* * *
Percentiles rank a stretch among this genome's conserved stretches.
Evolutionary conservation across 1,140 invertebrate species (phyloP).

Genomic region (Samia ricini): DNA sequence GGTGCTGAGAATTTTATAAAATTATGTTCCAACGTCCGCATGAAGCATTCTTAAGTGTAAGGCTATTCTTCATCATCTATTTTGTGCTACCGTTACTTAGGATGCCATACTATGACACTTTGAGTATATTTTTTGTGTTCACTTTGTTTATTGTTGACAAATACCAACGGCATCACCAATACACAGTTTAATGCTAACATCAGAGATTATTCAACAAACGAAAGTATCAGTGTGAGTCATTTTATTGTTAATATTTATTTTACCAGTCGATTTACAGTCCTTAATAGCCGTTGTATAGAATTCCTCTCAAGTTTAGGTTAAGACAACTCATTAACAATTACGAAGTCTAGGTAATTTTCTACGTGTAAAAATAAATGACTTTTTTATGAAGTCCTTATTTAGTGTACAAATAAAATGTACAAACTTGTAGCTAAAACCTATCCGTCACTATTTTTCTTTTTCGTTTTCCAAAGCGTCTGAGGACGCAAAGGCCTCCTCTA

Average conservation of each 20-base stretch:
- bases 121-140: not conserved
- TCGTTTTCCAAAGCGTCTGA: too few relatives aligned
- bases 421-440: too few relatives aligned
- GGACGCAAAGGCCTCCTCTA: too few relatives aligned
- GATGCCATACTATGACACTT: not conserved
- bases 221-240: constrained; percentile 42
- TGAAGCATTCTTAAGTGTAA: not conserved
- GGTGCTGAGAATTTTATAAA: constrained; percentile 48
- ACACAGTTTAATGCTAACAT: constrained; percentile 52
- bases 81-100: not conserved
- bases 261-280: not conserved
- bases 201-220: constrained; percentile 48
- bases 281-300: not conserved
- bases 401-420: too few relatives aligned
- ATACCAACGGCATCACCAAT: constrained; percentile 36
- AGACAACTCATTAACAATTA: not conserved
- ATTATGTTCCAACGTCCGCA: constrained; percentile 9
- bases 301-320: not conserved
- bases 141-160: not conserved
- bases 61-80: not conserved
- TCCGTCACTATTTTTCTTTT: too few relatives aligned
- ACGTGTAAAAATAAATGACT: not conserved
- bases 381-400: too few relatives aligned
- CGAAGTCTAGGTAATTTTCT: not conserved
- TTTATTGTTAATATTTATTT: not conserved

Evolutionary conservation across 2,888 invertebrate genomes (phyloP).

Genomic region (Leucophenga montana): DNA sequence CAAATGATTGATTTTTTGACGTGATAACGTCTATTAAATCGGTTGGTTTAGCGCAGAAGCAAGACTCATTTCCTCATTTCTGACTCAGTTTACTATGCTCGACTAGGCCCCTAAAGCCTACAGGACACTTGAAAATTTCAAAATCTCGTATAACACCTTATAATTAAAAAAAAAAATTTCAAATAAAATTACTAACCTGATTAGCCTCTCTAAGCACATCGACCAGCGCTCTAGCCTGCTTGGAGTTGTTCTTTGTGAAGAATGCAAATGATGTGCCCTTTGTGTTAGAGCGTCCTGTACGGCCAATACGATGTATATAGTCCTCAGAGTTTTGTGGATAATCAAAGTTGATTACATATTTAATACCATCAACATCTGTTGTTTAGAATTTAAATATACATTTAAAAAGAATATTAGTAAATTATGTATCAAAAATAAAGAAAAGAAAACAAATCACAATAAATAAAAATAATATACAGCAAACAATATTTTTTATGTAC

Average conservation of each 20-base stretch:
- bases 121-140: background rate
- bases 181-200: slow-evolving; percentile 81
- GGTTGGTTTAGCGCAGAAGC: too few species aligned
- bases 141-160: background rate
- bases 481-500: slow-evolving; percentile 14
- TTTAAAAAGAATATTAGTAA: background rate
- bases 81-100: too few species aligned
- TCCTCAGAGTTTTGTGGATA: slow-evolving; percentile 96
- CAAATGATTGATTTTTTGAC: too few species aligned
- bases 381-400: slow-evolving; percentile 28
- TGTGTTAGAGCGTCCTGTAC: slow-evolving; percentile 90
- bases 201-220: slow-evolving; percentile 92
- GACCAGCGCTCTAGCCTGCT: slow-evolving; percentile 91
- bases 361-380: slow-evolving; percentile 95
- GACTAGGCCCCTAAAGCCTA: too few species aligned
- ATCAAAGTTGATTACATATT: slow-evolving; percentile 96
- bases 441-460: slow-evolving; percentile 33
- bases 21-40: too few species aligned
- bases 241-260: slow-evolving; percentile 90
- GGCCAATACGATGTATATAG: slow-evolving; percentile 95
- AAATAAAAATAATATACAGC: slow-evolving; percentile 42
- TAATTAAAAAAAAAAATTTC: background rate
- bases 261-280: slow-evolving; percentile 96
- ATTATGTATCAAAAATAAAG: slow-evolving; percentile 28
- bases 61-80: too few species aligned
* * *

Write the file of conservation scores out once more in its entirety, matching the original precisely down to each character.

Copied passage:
Percentiles rank a stretch among this genome's conserved stretches.
Evolutionary conservation across 1,140 invertebrate species (phyloP).

Genomic region (Samia ricini): DNA sequence GGTGCTGAGAATTTTATAAAATTATGTTCCAACGTCCGCATGAAGCATTCTTAAGTGTAAGGCTATTCTTCATCATCTATTTTGTGCTACCGTTACTTAGGATGCCATACTATGACACTTTGAGTATATTTTTTGTGTTCACTTTGTTTATTGTTGACAAATACCAACGGCATCACCAATACACAGTTTAATGCTAACATCAGAGATTATTCAACAAACGAAAGTATCAGTGTGAGTCATTTTATTGTTAATATTTATTTTACCAGTCGATTTACAGTCCTTAATAGCCGTTGTATAGAATTCCTCTCAAGTTTAGGTTAAGACAACTCATTAACAATTACGAAGTCTAGGTAATTTTCTACGTGTAAAAATAAATGACTTTTTTATGAAGTCCTTATTTAGTGTACAAATAAAATGTACAAACTTGTAGCTAAAACCTATCCGTCACTATTTTTCTTTTTCGTTTTCCAAAGCGTCTGAGGACGCAAAGGCCTCCTCTA

Average conservation of each 20-base stretch:
- bases 121-140: not conserved
- TCGTTTTCCAAAGCGTCTGA: too few relatives aligned
- bases 421-440: too few relatives aligned
- GGACGCAAAGGCCTCCTCTA: too few relatives aligned
- GATGCCATACTATGACACTT: not conserved
- bases 221-240: constrained; percentile 42
- TGAAGCATTCTTAAGTGTAA: not conserved
- GGTGCTGAGAATTTTATAAA: constrained; percentile 48
- ACACAGTTTAATGCTAACAT: constrained; percentile 52
- bases 81-100: not conserved
- bases 261-280: not conserved
- bases 201-220: constrained; percentile 48
- bases 281-300: not conserved
- bases 401-420: too few relatives aligned
- ATACCAACGGCATCACCAAT: constrained; percentile 36
- AGACAACTCATTAACAATTA: not conserved
- ATTATGTTCCAACGTCCGCA: constrained; percentile 9
- bases 301-320: not conserved
- bases 141-160: not conserved
- bases 61-80: not conserved
- TCCGTCACTATTTTTCTTTT: too few relatives aligned
- ACGTGTAAAAATAAATGACT: not conserved
- bases 381-400: too few relatives aligned
- CGAAGTCTAGGTAATTTTCT: not conserved
- TTTATTGTTAATATTTATTT: not conserved

Evolutionary conservation across 2,888 invertebrate genomes (phyloP).

Genomic region (Leucophenga montana): DNA sequence CAAATGATTGATTTTTTGACGTGATAACGTCTATTAAATCGGTTGGTTTAGCGCAGAAGCAAGACTCATTTCCTCATTTCTGACTCAGTTTACTATGCTCGACTAGGCCCCTAAAGCCTACAGGACACTTGAAAATTTCAAAATCTCGTATAACACCTTATAATTAAAAAAAAAAATTTCAAATAAAATTACTAACCTGATTAGCCTCTCTAAGCACATCGACCAGCGCTCTAGCCTGCTTGGAGTTGTTCTTTGTGAAGAATGCAAATGATGTGCCCTTTGTGTTAGAGCGTCCTGTACGGCCAATACGATGTATATAGTCCTCAGAGTTTTGTGGATAATCAAAGTTGATTACATATTTAATACCATCAACATCTGTTGTTTAGAATTTAAATATACATTTAAAAAGAATATTAGTAAATTATGTATCAAAAATAAAGAAAAGAAAACAAATCACAATAAATAAAAATAATATACAGCAAACAATATTTTTTATGTAC

Average conservation of each 20-base stretch:
- bases 121-140: background rate
- bases 181-200: slow-evolving; percentile 81
- GGTTGGTTTAGCGCAGAAGC: too few species aligned
- bases 141-160: background rate
- bases 481-500: slow-evolving; percentile 14
- TTTAAAAAGAATATTAGTAA: background rate
- bases 81-100: too few species aligned
- TCCTCAGAGTTTTGTGGATA: slow-evolving; percentile 96
- CAAATGATTGATTTTTTGAC: too few species aligned
- bases 381-400: slow-evolving; percentile 28
- TGTGTTAGAGCGTCCTGTAC: slow-evolving; percentile 90
- bases 201-220: slow-evolving; percentile 92
- GACCAGCGCTCTAGCCTGCT: slow-evolving; percentile 91
- bases 361-380: slow-evolving; percentile 95
- GACTAGGCCCCTAAAGCCTA: too few species aligned
- ATCAAAGTTGATTACATATT: slow-evolving; percentile 96
- bases 441-460: slow-evolving; percentile 33
- bases 21-40: too few species aligned
- bases 241-260: slow-evolving; percentile 90
- GGCCAATACGATGTATATAG: slow-evolving; percentile 95
- AAATAAAAATAATATACAGC: slow-evolving; percentile 42
- TAATTAAAAAAAAAAATTTC: background rate
- bases 261-280: slow-evolving; percentile 96
- ATTATGTATCAAAAATAAAG: slow-evolving; percentile 28
- bases 61-80: too few species aligned